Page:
Thursday, April 28, 2011

Arrian: Book One—a study in contrasts, part two

Alexander’s shrewdness when choosing the appropriate action to advance short- and long-term goals lies in his ability to take differing positions when necessary. This post looks at a few of his different approaches to battles in Book One of The Landmark Arrian: The Campaigns of Alexander, translation by Pamela Mensch (source for all quotes).

Alexander could be headstrong when he felt a battle was called for. Upon arriving at the Granicus River soon after crossing into Asia, the Macedonians see the Persian army prepared to meet them on the other side of the river. Parmenion suggests to Alexander that the Macedonians should camp on their own side of the river and cross early in the morning since the river had deep spots, the troops would be bunched up while trying to cross, and the banks on the opposite side were steep. “Thus our first stumble would harm our present standing and might even spoil the outcome of the larger war” noted Parmenion. 1.13.5)

Alexander’s answer and his action in the battle at the Granicus River would provide a foundation for any perception that he spoiled for a fight, something he notes in his reply:
But Alexander replied, “I know all that Parmenion, But I would be ashamed, after having easily crossed the Hellespont, if this little stream:--such was the phrase he used to disparage the Granicus—“keeps us from crossing as we are. I would consider it unworthy of the Macedonians’ renown and of my quickness to accept risks. And I think the Persians would take courage and think themselves a match for the Macedonians in battle, seeing that up to now their fears have not been confirmed by what they have experienced.”

Alexander’s reckless behavior in battle, constantly putting himself in the forefront and exposing himself to danger, would be enough to cement his reputation of accepting risks. But that wasn’t always the case in the army’s march. Alexander, at least in Book One, picks and chooses his battles where he feels necessary. At Thebes and Halicarnassus he pauses during the attack to give the cities a chance to respond to overtures for negotiation. Reminiscent of Alcibiades in Thucydides, Alexander welcomes any opportunity to take a city by sedition. Alexander demonstrated an outlook that preserved his troops several times, avoiding battles where a fight was not necessary (such as the Triballoi and Thracians who escaped to the island in the Danube). Any city that reneged on its surrender or agreement of cooperation, like Aspendos, would find a harsh fate with Alexander.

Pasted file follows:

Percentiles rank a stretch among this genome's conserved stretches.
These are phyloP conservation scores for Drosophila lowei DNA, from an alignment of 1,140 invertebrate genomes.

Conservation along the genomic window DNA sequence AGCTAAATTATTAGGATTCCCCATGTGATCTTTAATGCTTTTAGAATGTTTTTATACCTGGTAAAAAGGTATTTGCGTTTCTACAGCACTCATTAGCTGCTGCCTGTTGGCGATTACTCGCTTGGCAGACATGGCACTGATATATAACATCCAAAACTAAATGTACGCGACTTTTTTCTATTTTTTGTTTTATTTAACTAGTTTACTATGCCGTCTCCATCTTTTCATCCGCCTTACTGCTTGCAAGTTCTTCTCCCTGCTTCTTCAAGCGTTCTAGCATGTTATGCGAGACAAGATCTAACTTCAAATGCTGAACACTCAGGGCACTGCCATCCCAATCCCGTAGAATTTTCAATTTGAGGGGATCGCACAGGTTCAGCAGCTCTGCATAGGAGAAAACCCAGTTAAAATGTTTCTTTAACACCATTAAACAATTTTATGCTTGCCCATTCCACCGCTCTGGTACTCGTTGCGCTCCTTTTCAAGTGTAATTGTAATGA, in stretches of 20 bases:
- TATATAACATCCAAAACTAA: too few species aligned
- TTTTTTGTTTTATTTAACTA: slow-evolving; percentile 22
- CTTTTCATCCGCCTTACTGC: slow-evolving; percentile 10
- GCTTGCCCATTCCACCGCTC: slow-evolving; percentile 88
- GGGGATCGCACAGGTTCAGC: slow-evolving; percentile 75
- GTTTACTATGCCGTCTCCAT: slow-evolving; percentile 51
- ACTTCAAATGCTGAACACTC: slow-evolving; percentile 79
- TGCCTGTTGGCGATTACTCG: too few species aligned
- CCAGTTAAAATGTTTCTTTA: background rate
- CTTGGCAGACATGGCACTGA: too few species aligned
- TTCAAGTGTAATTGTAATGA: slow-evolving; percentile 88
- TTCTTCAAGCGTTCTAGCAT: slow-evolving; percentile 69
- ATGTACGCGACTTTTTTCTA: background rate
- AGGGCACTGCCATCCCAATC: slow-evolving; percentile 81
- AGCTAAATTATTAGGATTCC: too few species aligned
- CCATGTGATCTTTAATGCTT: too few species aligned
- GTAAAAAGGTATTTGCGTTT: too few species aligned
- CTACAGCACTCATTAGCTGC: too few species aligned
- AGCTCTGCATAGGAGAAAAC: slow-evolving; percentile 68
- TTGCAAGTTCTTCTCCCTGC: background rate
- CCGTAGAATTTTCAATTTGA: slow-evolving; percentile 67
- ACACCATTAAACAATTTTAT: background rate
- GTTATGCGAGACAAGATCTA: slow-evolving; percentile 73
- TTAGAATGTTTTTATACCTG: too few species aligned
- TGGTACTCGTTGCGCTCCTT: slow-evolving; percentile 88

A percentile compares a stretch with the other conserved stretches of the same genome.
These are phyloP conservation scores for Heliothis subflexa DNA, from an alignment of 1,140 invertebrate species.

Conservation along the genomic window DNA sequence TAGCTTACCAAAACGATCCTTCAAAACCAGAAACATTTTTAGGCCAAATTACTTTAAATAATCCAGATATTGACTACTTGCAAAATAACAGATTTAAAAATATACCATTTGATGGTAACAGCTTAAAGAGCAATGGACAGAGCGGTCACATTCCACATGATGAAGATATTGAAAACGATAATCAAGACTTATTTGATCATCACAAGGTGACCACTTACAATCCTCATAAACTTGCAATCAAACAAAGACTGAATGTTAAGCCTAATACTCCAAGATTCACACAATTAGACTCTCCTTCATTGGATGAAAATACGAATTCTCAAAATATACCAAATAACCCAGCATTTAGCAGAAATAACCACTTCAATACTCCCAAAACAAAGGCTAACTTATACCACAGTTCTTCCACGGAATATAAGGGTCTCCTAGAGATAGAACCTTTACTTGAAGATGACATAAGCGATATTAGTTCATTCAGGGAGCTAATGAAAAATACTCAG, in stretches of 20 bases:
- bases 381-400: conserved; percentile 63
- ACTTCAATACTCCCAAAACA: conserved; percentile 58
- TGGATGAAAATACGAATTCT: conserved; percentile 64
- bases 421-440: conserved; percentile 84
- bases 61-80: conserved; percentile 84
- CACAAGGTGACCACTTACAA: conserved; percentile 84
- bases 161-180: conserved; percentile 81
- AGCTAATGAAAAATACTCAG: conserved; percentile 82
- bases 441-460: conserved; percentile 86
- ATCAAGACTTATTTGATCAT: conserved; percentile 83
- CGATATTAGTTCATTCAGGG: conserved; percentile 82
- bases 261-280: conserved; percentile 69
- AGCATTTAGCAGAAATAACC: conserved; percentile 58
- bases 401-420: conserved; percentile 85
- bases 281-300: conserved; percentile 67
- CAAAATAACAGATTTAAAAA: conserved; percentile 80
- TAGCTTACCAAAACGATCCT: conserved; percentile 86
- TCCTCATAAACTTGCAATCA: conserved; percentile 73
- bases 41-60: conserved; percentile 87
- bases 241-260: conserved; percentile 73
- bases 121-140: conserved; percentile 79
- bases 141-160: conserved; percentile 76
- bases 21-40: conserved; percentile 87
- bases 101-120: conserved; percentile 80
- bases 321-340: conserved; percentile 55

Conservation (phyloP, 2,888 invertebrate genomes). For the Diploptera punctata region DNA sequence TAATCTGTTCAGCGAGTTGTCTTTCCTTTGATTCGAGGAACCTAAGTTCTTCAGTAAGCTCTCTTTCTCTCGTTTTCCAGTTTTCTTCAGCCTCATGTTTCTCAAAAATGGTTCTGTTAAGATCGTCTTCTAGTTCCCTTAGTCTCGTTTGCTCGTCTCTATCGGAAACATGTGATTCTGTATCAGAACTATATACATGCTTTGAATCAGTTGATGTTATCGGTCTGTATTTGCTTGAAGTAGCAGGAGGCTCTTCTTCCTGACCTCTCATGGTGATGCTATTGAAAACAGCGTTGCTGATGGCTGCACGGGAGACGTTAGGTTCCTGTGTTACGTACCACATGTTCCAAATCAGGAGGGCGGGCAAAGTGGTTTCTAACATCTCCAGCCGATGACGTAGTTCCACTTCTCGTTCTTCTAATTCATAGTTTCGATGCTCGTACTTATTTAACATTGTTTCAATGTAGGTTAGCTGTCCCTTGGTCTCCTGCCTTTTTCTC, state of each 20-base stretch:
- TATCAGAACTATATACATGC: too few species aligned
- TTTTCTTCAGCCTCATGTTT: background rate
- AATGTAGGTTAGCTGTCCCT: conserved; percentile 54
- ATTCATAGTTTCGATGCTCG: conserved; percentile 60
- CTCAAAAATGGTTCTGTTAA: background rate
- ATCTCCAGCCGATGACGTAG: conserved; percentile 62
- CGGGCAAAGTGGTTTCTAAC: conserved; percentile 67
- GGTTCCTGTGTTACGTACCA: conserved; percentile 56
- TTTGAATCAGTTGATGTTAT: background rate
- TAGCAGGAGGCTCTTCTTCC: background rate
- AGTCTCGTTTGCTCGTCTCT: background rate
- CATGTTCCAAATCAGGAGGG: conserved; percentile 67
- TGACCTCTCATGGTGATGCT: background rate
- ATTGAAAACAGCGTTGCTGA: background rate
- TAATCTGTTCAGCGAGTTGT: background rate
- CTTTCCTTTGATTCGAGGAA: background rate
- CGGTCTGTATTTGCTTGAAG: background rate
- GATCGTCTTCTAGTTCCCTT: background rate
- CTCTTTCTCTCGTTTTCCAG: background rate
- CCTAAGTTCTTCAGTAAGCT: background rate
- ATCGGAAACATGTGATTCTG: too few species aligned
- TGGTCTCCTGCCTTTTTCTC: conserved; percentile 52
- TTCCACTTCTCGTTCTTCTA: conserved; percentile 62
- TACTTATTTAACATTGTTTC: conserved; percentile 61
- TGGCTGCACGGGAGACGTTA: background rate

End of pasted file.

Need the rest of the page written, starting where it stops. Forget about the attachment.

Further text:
The role of aggressive commander and hesitant assistant changes at Miletus, where Parmenion councils immediate attack while Alexander looks for other ways to succeed.

Nevertheless, Parmenion advised Alexander to fight at sea. Expecting for a variety of reasons that the Greeks would prevail with their fleet, he had been particularly impressed by an omen: an eagle had been seen on the shore near the sterns of Alexander’s ships. It was Parmenion’s view that if they were victorious, it would be of great advantage to their enterprise as a whole, whereas a defeat would not much matter, since the Persians already had the upper hand at sea. He asserted that he himself was ready to embark with the fleet and run the risk. But Alexander declared that Parmenion was mistaken in his judgment and that his interpretation of the omen was improbable. It would not make sense, he said, with so few ships, to fight at sea against a much larger fleet, and to engage the well-trained navies of the Cyprians and Phoenicians when their own was untrained. Furthermore, he had no wish to surrender to the barbarians the fate of his experienced and daring Macedonians on an element so uncertain. A naval defeat would considerably harm their early renown in the war, particularly because the Greeks, elated by the news of a naval defeat, would revolt. Taking these points into account, Alexander argued that this was not the proper time to engage the enemy at sea. Besides, he said, he interpreted the omen differently: the eagle was indeed a favorable omen, but because it was seen on the ground, he rather thought it meant that he would prevail over the Persian fleet from the land.

Note the importance of “renown in the war”. This has already played an important role in keeping the Greeks in line at home. But before Arrian's history is taken at face value (yes, I know, a little late at this point), let's take a look at Arrian's direct comments to the reader...

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